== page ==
Sufficient levels of Vitamin D decreases the risk of developing and dying from cancer

Dec 29, 2005

In an analysis of 63 existing studies it was found that being low in Vitamin D increases the risk of developing a number of cancers, and having sufficient levels of vitamin D decreases the risk of colon cancer, breast cancer, ovarian, and other cancers sometimes by up to 50%. However substantial segments of the population are at increased risk of vitamin D deficiency and these include the elderly who have trouble converting the vitamin D in food and that formed on their skin into active vitamin D in their kidneys, plus their skin looses ability to create vitamin D, individuals with dark complexions because their skin will be resistant to the effects of the sun producing Vitamin D through a reaction with the skin, and all those living in the northeast, as well as obese individuals. Evidence suggests that giving vitamin D as a supplement or incorporating ways to improve vitamin D levels could decrease the incidence of cancer and death from it. Vitamin D regulates healthy-proper cell growth and having too little increases the odds of having a mutation that leads to cancer instead of creating a normal cell. The research analysis was performed at the University of California, San Diego, Naval Health research Center, Weill Cornell Medical College, Rutgers University, and the Boston University School of Medicine, and will be published in the February 2006 issue of the American Journal of Public Health.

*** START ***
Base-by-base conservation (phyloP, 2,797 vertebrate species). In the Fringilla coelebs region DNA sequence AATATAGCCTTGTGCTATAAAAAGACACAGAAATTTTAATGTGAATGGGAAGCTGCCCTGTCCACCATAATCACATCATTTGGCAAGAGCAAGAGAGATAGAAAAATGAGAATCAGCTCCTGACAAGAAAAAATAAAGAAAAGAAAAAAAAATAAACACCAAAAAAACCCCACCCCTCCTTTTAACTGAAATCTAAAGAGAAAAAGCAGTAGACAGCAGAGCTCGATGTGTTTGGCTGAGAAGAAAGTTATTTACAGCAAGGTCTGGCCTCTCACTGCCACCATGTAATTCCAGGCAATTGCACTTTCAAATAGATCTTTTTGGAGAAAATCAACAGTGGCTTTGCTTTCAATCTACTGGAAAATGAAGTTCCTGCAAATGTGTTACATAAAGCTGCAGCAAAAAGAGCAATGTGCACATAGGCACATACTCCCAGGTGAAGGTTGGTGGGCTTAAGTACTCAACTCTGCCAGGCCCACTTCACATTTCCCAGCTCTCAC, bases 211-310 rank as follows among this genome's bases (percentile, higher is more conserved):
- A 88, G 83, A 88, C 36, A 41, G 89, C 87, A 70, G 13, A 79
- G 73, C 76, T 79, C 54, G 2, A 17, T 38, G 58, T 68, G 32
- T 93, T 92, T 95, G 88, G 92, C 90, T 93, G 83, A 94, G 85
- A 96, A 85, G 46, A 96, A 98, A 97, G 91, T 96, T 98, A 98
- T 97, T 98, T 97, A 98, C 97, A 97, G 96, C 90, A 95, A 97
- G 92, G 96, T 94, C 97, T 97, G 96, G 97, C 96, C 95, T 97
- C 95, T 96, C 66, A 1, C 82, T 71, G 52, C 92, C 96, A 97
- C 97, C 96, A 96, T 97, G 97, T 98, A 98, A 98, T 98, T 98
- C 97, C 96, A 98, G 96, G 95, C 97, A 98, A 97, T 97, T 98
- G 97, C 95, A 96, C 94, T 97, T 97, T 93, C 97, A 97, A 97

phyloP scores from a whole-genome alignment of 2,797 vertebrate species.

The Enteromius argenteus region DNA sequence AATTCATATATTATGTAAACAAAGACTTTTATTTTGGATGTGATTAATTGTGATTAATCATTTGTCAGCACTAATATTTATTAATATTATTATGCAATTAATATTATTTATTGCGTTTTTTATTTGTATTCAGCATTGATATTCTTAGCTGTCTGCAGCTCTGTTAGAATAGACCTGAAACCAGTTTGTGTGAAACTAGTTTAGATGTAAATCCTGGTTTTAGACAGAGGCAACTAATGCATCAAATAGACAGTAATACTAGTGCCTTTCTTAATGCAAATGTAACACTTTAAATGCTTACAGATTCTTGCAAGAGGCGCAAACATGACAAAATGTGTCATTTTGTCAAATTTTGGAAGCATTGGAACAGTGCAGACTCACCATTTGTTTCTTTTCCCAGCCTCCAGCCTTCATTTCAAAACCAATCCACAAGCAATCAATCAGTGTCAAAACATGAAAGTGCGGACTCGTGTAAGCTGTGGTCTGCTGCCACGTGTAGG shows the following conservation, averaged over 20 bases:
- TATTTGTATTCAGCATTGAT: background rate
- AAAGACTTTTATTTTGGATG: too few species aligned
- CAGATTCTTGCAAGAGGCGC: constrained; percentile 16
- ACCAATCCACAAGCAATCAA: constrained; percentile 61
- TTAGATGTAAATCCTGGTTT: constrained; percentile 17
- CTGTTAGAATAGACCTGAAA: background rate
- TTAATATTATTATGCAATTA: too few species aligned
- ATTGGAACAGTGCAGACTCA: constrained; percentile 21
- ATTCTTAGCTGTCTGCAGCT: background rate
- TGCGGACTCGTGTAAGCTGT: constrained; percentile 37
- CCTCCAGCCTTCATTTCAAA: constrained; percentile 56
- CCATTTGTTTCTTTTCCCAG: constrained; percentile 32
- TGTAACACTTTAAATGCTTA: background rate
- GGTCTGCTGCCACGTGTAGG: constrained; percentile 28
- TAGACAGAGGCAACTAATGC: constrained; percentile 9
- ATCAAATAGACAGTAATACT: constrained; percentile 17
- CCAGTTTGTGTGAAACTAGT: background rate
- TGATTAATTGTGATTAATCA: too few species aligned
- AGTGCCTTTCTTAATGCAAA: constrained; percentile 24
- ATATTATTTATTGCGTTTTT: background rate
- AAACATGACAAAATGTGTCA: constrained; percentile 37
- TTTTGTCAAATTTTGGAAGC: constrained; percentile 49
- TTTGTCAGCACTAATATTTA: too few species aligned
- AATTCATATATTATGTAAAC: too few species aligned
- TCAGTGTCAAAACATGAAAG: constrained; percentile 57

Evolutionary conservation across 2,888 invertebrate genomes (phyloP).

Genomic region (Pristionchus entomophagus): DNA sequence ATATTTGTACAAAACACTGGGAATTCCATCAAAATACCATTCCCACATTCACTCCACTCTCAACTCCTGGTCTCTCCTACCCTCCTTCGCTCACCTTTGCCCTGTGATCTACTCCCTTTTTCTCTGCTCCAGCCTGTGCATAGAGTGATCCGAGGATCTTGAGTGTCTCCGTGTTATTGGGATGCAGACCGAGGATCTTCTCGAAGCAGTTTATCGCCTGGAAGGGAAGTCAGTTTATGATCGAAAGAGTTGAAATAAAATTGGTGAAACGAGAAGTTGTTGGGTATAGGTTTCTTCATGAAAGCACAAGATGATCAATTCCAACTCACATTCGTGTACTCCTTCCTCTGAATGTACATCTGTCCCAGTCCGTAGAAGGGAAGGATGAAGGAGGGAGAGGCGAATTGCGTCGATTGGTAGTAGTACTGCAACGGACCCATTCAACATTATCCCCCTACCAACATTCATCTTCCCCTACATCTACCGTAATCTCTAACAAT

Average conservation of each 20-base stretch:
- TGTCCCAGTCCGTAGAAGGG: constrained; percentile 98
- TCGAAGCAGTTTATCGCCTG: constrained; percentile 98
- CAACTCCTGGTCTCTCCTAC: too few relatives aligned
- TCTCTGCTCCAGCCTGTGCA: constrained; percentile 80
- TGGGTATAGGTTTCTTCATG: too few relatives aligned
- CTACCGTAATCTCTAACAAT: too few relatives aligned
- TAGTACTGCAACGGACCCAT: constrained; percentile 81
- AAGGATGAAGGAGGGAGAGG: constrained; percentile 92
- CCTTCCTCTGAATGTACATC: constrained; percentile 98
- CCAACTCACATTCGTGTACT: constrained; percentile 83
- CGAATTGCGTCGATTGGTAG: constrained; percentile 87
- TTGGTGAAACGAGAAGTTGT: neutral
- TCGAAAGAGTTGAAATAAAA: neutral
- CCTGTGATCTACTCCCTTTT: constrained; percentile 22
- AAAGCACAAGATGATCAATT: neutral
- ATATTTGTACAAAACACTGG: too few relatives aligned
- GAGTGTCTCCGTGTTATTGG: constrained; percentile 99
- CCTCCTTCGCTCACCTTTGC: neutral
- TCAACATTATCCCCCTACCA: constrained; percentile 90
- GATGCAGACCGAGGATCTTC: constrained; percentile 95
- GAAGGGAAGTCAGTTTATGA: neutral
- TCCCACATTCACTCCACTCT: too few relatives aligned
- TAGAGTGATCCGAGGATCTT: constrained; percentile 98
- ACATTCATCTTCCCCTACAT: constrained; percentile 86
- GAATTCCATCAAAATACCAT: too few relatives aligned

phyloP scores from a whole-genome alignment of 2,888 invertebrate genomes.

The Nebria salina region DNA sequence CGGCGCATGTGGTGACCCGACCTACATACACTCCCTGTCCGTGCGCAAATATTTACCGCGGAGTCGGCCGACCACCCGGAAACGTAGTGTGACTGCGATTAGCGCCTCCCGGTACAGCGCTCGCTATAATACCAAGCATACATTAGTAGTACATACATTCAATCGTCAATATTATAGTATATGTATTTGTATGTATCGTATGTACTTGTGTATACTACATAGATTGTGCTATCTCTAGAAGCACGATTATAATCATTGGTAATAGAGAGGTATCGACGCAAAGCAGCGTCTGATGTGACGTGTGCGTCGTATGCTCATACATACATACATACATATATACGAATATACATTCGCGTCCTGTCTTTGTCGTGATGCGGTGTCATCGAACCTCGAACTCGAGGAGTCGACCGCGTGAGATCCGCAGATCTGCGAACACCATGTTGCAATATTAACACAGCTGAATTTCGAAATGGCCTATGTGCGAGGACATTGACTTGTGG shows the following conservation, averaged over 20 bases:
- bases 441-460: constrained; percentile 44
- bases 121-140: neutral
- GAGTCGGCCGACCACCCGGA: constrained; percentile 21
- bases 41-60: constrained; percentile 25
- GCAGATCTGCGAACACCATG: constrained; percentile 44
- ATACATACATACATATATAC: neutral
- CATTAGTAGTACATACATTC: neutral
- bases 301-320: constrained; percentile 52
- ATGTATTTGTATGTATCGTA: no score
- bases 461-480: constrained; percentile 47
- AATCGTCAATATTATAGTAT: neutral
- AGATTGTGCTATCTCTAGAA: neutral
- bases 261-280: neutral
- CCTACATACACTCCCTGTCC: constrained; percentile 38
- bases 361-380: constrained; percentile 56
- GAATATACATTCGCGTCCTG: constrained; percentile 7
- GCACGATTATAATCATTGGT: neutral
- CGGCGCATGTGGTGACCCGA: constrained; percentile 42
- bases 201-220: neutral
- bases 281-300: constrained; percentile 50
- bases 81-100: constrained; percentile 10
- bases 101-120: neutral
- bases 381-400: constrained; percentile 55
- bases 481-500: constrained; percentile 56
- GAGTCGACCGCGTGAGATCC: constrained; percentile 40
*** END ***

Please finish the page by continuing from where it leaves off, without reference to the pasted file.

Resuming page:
Commentary by Jerry Hickey, R.Ph.

At the start of this study the impact of the supplements Green Tea Extract and CLA were not even thought of yet - studies show these both impact weight.

Soy Isoflavones significantly inhibit human prostate cancer cells

High consumption of soy isoflavones in Asian diets is correlated with fewer cases of clinically important prostate cancer (in other words milder cases with little risk of dying or even causing symptoms). In this study human PC-3 prostate cancer cells were exposed to soy isoflavones. The greater the concentration of soy isoflavones the less likely was the survival, growth or multiplication of the prostate cancer cells. Many genes that stimulate cancer cell growth were inhibited while genes that inhibit cancer cell growth were promoted. Genes that contribute to the viability and metastasis of cancer were inhibited. The research was performed by the University of Florida at Gainesville and is published in the January 2006 issue of the Journal of Nutrition, the journal of the American Society for Nutrition.